This is a continuation from Part 1. You should probably read the previous post before reading this one. All of the disclaimers and warnings at the beginning of Part 1 apply here.
Go ahead and jump to Step 1 via the following:
$ git reset --hard step-1
In the previous step we laid out the data types that the
BasicBot struct would need to function properly. Now, we’ll lay out the behavior for the bot. To do that we’ll start by filling out the
Read on! “Building a Twitch.tv Chat Bot with Go – Part 2”
For those that are unfamiliar, Twitch.tv is a live-streaming platform for all things creative and related to games. Not necessarily just video games. Content creators play board games, roll-play games (e.g. Dungeons & Dragons), and everything in between. On this platform, streamers are able to interact with a live chat room just for their channel (with a delay).
To facilitate the streamer and chat interaction, Twitch uses a variant of IRC, and provides documentation for their implementation on their Twitch Developers page. This allows developers to create chat bots that can moderate chat rooms, interact with chatters, and automate certain tasks for streamers. There are several well known ones, with many features, but the chat bot built in this walkthrough won’t be as complex.
Read on! “Building a Twitch.tv Chat Bot with Go – Part 1”
I ran into a situation with a project where I needed to build two separate programs to work together. The first being a server, and the second being an on-going client-facing process. The server is designed to kick off any number of instances of the on-going process. Before having written any code to have the server run the on-going processes as children, I had intended the child processes to be independent of the server. That is, if the server went down, the child processes would still function. They would store requests in a queue and periodically attempt to reconnect to the server. Once the connection was re-established, everything would go back to normal. It turned out that Unix processes don’t quite work like I had expected.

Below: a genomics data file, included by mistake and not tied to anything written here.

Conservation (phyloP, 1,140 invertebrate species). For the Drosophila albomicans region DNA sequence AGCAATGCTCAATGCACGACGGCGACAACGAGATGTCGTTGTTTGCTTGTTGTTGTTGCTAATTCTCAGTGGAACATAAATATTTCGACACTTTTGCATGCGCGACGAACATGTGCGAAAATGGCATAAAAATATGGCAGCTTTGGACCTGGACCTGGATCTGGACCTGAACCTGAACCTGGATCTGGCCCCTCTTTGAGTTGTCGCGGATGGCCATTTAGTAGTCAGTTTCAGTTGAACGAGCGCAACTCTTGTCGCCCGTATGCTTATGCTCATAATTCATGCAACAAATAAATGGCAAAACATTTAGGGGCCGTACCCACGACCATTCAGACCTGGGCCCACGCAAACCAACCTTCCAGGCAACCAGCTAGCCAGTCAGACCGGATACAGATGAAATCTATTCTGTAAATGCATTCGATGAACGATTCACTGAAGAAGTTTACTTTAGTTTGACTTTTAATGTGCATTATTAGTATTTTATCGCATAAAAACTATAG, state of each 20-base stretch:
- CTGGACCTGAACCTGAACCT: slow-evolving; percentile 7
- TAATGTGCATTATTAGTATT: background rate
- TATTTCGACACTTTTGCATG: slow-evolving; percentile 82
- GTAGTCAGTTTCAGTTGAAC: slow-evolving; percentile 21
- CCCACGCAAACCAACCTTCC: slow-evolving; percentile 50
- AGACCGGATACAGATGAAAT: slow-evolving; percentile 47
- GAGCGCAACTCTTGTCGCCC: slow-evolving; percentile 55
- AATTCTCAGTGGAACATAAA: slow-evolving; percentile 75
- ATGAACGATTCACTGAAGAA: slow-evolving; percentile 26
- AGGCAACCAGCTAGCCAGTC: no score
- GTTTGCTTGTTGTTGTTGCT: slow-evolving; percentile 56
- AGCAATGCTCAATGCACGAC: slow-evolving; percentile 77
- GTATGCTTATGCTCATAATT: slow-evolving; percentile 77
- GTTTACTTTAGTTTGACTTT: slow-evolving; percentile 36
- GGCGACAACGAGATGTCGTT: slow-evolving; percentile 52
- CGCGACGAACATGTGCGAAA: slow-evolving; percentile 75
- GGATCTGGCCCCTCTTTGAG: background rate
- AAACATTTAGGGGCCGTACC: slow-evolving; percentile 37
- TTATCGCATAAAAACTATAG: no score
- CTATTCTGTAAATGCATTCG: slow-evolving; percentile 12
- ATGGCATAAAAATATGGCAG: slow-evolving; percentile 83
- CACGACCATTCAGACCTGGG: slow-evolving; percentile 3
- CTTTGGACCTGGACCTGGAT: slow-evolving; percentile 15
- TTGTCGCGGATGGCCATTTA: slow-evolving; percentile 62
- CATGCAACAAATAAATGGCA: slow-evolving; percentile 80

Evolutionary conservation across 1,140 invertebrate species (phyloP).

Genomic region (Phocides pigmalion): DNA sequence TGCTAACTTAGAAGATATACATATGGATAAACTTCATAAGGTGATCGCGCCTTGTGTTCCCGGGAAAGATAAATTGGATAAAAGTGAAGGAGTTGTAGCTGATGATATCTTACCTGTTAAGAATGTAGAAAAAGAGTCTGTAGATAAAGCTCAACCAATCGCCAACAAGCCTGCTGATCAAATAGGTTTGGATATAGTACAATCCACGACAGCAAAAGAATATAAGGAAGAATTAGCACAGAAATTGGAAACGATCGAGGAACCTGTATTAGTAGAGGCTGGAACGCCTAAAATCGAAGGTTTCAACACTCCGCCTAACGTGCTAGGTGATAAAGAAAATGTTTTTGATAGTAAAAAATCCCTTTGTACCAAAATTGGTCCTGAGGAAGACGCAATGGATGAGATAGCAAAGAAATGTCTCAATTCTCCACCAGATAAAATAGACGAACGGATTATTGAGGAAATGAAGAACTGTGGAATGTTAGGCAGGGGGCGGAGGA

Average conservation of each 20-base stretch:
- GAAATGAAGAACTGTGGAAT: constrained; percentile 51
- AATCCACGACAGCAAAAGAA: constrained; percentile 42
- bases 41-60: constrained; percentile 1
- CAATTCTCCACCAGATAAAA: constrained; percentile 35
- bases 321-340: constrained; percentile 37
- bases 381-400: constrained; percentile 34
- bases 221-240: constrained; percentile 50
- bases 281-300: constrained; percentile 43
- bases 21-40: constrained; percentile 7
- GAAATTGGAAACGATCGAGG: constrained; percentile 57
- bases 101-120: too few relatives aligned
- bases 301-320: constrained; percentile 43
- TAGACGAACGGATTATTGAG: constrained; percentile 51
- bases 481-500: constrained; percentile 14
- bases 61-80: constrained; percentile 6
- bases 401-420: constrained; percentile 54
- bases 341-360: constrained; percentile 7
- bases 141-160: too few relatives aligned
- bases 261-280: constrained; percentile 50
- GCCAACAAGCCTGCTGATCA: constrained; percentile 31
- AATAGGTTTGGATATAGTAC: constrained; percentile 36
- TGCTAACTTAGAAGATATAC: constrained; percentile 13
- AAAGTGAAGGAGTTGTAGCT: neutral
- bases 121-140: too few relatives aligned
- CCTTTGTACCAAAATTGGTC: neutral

In reality, when a process spawns another process, it is called a “child”; the original is called the “parent”. As long as the parent process has not exited, the child will continue to run. If for some reason the parent goes down, so does the child. That is, unless the child is considered “detached”. A child process is detached when it no longer has a parent (I believe that technically, parent-less children are owned by an
init process). Thus, you can have a parent process spawn a detached child and immediately exit, which will leave the child process all alone.
Read on! “Detaching Unix Child Processes with Go”
html/template package. Since the
html/template package provides support for calling functions assigned to data passed to the
template.Template.Execute() function, templates can fire off the localization process themselves. Once you have a template setup to utilize the localize package, it’s a fire and forget situation. The best kind, in my opinion.
One of my projects involves a lot of console output, and to make it readable, I added some color. Cyan for important messages, red for errors, and yellow for normal (everything is fine) logs.
The short of it is: I wanted to do the same somewhere else, so I published it.
If you’re a Go developer and want some quick and easy functions to color things, check it out.
Here’s the GitHub repo if you want to see the README. Or, you can just
go get github.com/foresthoffman/rgblog and use it right away.
Read on! “Go formatting with rgblog”